STN: How is Zonar integrating Continental’s economies of scale and technologies with those of Daimler?
McKerlich: While we have a collaborative and productive relationship with both companies, the things that we work on with Continental and Daimler are separate, proprietary and confidential to each company. They are both shareholders and partners but there isn’t as much overlap between the two companies with Zonar is it may seem. What is exciting is that they are both great board members and have incredible programs that encourage and enable our delivery of innovative offerings to the market. Just recently, Zonar was awarded by Daimler an Innovation Award in the category of commercial vehicles and buses.
STN: How is the Zonar Connect tablet coming along in terms of adoption by school bus operators?
McKerlich: We’ve seen a lot of interest from the school bus market in the Connect’s predecessor, the 2020 tablet. With Connect, which is just hitting the market now, we expect even bigger adoption. In addition to the tablets, there has also been a lot of interest in our existing applications to help school bus operators, manage their fleets, drivers and passengers more effectively.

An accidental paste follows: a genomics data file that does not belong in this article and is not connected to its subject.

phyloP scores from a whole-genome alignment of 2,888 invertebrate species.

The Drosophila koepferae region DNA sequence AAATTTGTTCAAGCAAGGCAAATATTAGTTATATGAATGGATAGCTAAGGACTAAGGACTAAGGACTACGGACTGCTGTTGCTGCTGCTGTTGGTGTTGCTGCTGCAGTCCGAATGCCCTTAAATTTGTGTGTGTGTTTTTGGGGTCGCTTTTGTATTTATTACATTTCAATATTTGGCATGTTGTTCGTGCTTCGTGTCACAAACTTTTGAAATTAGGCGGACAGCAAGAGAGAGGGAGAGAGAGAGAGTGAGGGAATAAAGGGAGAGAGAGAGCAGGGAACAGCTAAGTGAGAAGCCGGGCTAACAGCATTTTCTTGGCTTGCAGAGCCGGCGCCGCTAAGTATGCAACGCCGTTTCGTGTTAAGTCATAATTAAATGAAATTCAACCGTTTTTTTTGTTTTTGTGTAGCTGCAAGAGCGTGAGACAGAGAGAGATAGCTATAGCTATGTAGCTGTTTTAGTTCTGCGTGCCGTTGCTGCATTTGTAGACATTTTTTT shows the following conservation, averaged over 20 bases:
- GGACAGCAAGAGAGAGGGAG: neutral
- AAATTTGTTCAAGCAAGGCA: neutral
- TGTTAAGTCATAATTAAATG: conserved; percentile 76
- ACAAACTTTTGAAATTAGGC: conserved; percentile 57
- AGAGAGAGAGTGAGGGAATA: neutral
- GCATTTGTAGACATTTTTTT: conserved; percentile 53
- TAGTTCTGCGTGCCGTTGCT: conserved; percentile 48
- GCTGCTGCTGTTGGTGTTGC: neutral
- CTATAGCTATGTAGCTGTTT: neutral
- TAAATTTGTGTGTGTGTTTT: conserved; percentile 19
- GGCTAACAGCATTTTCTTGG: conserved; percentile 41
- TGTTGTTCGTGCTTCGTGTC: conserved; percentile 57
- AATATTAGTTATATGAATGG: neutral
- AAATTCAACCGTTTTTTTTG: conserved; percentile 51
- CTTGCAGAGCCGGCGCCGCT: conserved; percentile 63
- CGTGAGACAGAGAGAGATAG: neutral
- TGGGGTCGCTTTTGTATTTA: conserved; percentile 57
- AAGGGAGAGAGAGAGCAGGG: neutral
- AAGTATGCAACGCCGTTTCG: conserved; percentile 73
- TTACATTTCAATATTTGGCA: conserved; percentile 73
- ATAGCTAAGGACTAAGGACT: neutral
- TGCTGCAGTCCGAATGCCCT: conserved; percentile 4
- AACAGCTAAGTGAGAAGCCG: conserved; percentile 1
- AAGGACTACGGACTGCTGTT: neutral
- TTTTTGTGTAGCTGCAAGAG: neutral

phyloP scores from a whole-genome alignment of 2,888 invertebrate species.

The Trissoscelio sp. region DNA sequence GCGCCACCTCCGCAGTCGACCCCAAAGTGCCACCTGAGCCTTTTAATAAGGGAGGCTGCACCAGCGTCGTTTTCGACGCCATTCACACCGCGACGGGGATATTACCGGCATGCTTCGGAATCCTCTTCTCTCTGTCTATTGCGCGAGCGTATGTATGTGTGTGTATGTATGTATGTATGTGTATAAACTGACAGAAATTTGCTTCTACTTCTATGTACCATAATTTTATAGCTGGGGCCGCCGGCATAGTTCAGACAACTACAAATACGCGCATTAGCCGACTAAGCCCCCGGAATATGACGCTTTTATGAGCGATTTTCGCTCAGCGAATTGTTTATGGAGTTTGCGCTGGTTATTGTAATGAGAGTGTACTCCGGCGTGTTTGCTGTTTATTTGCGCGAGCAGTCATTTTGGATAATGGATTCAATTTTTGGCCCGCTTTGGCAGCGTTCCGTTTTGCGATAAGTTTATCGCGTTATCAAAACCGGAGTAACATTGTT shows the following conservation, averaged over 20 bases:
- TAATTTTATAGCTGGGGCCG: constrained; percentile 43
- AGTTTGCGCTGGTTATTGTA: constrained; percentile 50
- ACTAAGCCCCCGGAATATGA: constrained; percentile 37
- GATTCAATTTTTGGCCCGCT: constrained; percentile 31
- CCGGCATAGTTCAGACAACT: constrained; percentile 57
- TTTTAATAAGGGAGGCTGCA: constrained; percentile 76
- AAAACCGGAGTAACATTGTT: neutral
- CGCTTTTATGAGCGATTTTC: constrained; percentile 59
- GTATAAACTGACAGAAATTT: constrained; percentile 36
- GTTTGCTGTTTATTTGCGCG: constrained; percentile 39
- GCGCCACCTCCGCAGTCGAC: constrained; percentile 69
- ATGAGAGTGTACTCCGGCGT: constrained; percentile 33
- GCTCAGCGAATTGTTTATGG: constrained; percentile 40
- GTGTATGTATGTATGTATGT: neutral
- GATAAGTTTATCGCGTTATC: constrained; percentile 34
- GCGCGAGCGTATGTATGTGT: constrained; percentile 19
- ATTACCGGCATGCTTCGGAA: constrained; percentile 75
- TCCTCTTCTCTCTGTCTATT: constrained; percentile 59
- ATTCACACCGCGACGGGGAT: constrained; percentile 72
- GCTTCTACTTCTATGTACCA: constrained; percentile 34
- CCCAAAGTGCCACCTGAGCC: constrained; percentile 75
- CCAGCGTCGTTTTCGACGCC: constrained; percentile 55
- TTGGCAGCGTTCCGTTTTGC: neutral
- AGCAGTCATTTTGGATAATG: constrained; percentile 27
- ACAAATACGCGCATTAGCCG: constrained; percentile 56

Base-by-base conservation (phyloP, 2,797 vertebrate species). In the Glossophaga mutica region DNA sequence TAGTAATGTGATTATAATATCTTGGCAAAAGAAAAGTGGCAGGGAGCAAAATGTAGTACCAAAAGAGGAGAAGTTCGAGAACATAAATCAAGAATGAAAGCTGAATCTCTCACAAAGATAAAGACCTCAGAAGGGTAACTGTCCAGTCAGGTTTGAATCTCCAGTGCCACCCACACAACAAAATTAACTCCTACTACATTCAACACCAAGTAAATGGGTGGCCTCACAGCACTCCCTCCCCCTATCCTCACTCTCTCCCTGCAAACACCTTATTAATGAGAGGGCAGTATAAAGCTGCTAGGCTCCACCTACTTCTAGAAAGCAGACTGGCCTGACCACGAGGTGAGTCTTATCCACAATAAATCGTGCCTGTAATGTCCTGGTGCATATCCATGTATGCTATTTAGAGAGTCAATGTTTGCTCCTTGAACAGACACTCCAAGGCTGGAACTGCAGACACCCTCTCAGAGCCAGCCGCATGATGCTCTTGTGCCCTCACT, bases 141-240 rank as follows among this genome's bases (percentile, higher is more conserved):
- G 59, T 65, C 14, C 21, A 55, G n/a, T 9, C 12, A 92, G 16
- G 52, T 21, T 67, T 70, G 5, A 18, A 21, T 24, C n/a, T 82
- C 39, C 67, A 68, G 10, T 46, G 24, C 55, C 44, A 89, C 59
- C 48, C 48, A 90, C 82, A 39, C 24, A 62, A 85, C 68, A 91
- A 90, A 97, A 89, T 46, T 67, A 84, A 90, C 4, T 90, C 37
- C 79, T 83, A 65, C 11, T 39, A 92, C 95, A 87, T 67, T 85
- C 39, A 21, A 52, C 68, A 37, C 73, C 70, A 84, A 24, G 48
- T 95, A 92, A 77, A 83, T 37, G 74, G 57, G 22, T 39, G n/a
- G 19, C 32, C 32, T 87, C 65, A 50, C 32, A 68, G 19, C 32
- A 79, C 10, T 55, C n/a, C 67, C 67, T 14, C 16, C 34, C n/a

The driving force behind the interest and adoption of the tablets is about the ability to have an interactive console that school bus fleet managers and drivers can utilize to be more efficient—whether it’s driving the right route, driver coaching or managing ridership. Plus, the Connect and 2020 are both mobile devices equipped with our Electronic Verified Inspection Reporting (EVIR) solution which can be used for pre- and post-trip inspections, including scanning a tag in the back of the bus to ensure that a child check has occurred.
STN: With so much data flowing into and out of the school bus, how is the average school district expected to make sense of it all?
McKerlich: The amount of data flowing in and out of the bus is only going to grow as time goes on and as more innovation enters the industry with things like the Connect tablet and the applications mentioned previously. It’s up to application and service providers to turn the data from buses into information and insights that ultimately improve the safety and efficiency of school bus operation and experience for drivers and passengers. That only happens through thoughtful design and careful data analysis.
STN: Taking this a step further, what are your thoughts on the role or feasibility of digital event recorders and continuous loop data for school buses?